Mrs. Washington, the mother of the General, always attended to her domestic affairs, even in the presence of the most distinguished guests. Lafayette paid her a visit before his departure for Europe, in the fall of 1774. He was conducted to her mansion by one of her grandsons. "There, sir, is my grandmother," said he, as they approached the house. Lafayette looked up, and saw at work in the garden, " clad in domestic clothes, and her gray head covered with a plain straw hat, the mother of his hero." She gave Lafayette a cordial welcome, observing -"Ah, Marquis, you see an old woman; but, come, I can make you welcome to my poor dwelling, without the parade of changing my dress."

Mrs. Martha Washington, the wife of the General, was no lest distinguished for her management of household affairs. She was a good seamstress, a good cook, and a good mother. She understood every department of domestic labor, and was ever ready to do what circumstances required. Mrs. Troupe, the accomplished wife of a captain of the British navy, once visited her, and she gave the following account of Mrs. Washington's appearance:

"Well, I will honestly tell you I never was so ashamed in all my life. You see, Madame, and Madame and myself, thought we would visit Lady Washington; and as she was said to be so grand a lady, we thought we must put on our best bibs and bands. So we dressed ourselves in our most elegant ruffles and silks, and were introduced to her ladyship. And, don't you think, we found her knitting, and with a check apron on! She received us very graciously and easily, but after the compliments were over, she resumed her knitting. There we were, without a stitch of work, and sitting in state; but General Washington's lady, with her own hands, was knitting stockings for her own husband.""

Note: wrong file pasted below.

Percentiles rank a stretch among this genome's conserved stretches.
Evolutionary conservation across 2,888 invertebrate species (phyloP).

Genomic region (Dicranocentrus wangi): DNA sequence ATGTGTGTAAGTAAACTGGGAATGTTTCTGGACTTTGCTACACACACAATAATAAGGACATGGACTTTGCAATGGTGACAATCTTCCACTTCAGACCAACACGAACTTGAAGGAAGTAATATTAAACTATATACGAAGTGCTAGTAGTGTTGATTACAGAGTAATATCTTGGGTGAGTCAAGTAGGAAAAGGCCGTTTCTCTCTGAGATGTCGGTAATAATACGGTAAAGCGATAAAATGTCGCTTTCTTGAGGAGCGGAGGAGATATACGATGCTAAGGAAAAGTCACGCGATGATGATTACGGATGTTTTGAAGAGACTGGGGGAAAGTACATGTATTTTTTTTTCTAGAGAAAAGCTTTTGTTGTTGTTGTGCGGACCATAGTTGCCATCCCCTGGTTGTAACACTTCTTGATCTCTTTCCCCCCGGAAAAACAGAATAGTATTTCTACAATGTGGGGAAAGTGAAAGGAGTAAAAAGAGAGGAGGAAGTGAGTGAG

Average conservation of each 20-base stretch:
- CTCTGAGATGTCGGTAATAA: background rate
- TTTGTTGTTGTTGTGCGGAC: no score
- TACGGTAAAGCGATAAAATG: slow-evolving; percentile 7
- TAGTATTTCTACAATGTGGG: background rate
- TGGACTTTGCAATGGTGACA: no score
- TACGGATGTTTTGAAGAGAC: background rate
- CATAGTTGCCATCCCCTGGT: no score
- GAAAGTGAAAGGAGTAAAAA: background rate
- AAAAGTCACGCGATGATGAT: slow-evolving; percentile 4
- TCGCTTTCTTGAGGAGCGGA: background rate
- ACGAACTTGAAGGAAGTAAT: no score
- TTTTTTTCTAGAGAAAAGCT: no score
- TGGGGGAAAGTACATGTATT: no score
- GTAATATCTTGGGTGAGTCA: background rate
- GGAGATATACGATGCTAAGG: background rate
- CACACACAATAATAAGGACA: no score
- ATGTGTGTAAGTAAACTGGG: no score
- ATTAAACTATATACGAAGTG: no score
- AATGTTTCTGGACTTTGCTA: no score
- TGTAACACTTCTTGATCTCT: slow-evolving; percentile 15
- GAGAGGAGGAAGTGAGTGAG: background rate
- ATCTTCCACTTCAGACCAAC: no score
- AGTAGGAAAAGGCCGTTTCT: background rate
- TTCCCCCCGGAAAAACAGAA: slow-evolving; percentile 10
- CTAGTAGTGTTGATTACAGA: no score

MANY pictures warm and glowing,
Thrill the heart with vivid power,
Where pure love is overflowing,
Freely all its sweets bestowing
On the dear ones who are growing
Dearer every hour.

In the family circle blending

Words of deference and truth,
Kindly to each want attending,
Till we wish their was no ending
To the moments we are spending
'Nea ththe homestead-roof.


BY R. P. T.


1. And the chief Butler told his dream to Joseph, and said to him, "in my dream, behold, a vine was before me and in the vine were three branches; and it was as though it budded, and her blossoms shot forth; and the clusters thereof brought forth ripe grapes. And Pharaoh's cup was in my hand: and I took the grapes, and pressed them into Pharaoh's cup, and I gave the cup into Pharaoh's hand." 2. The chief baker said unto Joseph, "I also was in my dream, and, behold, I had three white baskets on my head; and in the uppermost basket there was of all manner of bake-meats for Pharaoh; and the birds did eat them out of the basket upon my head."-Gen. XI: 9, 10, &c.